Does anyone talk about search engine optimization these days without also talking about social media? Not really, but the arguments behind the importance of engaging in both may vary. There’s a camp convinced that social activity plays a significant role in search engine rank placement (despite Google’s head of Webspam, Matt Cutts’, denials that Facebook and Twitter signals are weighted more heavily than any others). While another camp simply views SEO and social media as two distinct and effective ways to garner page views and attract a larger audience. Until the keepers of the algorithms reveal their secrets, the debate will likely rage on. In the meantime, let’s take a look at some proven ways that social media and SEO impact each other.
Social media activity can increase traffic to a website that extends beyond Google and other search engines. That increased traffic can also impact search engine ranking, which can lead to more traffic.
A brand mention on social media can lead users to search for or visit a site directly, which is an obvious win for page views. But there is a benefit beyond that. When everyone is talking about a certain brand, search engines tend to take notice, even without direct links to the site. Google looks at something called co-citation or co-occurence, which means it can identify a link between two pages mentioned on a third page without actual links to either. This becomes a factor in ranking.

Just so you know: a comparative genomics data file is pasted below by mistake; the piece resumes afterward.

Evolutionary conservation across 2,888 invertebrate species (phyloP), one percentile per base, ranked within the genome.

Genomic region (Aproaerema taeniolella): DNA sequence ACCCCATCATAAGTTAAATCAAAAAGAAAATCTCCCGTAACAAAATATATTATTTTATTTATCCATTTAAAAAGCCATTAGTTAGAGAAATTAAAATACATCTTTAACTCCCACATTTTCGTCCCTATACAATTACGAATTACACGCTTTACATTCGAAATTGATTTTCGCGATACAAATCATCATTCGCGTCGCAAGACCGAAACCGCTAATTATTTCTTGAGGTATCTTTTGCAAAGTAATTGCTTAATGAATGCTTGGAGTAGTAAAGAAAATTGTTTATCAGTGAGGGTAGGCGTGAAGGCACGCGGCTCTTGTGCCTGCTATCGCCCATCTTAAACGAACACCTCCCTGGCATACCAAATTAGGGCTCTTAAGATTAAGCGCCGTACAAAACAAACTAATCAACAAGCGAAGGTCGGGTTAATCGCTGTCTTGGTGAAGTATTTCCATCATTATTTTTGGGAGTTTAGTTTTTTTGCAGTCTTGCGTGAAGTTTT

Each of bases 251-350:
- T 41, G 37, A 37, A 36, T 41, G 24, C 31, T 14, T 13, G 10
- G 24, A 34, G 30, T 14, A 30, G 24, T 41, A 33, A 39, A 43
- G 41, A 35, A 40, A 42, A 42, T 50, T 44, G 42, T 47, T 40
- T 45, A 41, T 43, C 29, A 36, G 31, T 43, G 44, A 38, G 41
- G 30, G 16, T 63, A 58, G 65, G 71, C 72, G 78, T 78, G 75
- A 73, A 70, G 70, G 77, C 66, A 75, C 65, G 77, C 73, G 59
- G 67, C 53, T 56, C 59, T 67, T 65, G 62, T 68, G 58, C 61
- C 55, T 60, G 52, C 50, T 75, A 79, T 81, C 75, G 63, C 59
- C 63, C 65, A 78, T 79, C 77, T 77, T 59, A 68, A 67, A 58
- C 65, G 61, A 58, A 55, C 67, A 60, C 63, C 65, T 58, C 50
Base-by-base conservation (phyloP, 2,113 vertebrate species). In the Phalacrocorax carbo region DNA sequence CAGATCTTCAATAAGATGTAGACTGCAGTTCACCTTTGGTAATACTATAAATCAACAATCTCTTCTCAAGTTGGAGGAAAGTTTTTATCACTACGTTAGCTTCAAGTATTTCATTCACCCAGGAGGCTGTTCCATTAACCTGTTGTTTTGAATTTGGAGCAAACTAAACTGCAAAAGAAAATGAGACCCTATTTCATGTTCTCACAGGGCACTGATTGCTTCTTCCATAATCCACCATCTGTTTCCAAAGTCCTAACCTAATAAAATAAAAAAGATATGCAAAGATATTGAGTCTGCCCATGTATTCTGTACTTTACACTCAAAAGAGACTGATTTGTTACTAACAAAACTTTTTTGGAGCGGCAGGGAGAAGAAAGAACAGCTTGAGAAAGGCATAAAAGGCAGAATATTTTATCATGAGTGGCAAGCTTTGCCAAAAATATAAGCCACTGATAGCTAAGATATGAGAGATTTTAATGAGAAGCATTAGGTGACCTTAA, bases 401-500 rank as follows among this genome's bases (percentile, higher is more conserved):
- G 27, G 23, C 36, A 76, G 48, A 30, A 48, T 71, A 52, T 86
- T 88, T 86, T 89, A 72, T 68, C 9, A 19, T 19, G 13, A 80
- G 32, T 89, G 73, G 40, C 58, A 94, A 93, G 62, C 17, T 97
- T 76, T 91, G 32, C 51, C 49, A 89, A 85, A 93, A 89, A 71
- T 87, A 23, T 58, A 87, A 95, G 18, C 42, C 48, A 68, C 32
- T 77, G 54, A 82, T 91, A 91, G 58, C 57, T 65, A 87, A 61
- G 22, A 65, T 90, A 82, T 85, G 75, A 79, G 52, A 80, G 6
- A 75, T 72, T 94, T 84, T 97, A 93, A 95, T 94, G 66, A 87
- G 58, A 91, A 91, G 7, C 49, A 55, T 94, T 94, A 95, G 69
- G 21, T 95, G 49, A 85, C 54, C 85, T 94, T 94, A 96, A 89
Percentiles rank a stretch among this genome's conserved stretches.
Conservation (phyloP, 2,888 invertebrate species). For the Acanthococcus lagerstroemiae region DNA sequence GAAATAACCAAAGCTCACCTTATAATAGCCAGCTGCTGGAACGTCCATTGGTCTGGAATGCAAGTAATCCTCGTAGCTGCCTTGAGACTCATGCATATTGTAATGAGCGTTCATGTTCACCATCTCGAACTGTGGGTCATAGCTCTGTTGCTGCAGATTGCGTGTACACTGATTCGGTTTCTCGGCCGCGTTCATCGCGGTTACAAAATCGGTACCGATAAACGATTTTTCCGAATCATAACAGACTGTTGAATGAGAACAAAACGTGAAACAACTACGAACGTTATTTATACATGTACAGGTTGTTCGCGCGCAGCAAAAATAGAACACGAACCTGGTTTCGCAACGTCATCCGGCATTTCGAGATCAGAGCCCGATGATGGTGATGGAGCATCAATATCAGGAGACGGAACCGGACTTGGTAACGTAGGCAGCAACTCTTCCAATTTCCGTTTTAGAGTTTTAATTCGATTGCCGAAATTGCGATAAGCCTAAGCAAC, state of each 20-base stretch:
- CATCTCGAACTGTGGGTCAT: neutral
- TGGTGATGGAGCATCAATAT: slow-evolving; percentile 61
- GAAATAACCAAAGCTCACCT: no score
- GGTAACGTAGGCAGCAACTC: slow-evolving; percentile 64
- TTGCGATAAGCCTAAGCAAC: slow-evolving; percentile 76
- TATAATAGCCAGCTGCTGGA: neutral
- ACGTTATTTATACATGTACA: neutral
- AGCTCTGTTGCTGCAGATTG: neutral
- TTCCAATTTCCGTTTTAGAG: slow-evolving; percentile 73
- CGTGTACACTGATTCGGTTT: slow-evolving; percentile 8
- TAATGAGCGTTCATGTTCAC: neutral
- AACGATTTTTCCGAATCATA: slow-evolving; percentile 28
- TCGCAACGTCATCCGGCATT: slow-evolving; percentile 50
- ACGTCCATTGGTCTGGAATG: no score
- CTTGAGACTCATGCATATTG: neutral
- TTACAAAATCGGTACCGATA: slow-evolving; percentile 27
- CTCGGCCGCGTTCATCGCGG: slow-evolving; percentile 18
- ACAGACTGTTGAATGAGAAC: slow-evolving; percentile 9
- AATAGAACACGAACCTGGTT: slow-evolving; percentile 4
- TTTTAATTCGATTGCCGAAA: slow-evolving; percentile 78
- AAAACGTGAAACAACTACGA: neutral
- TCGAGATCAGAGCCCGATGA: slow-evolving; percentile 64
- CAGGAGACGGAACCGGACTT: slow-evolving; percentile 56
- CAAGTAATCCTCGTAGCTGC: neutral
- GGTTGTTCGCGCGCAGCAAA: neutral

Social Profile Rank
Profiles on sites like Facebook, Twitter, and Google+ will themselves rank in search, particularly if they are optimized with relevant keywords. So they not only help increase a brand’s exposure in social media channels, but in search rankings as well.
Google is actively attempting to boost the profiles and the content of people who are authorities on a given subject. An active social media strategy can help to increase the profile of an individual and/or brand, especially one that is engaging with users on topics that are important to them.
Content that is popular on social channels tends to engage the user—watching a video, taking a quiz, clicking through a slideshow, etc. This increases the time spent on site, which search engines interpret as a signal of content quality.
Facebook and other social media sites are getting better at helping businesses target consumers that search them. When a user goes to the site of a certain brand and then leaves, an ad for that brand may subsequently show up on the user’s Facebook feed. This is called Facebook retargeting. New technology is expanding that will allow marketers to translate a user’s keywords and queries in search and offer targeted ads on Facebook and other social network feeds.
Local and Personalized Interest
Google in particular helps to personalize and localize search engine results for users signed into Google+. Brands that have active Google+ accounts can create local pages, add themselves to Google Maps, and be included in ratings and reviews. Locally optimized business pages increased their rankings in the top two positions by 399%, according to a study done by SIM Partners.
Search engines don’t have to look too hard to determine what is popular if a celebrity or big-name publication touts it. On social media, a brand is more likely to garner attention from influencers. Want to make an impact on your SEO and social media efforts? Explore our 10-week course in Digital Marketing.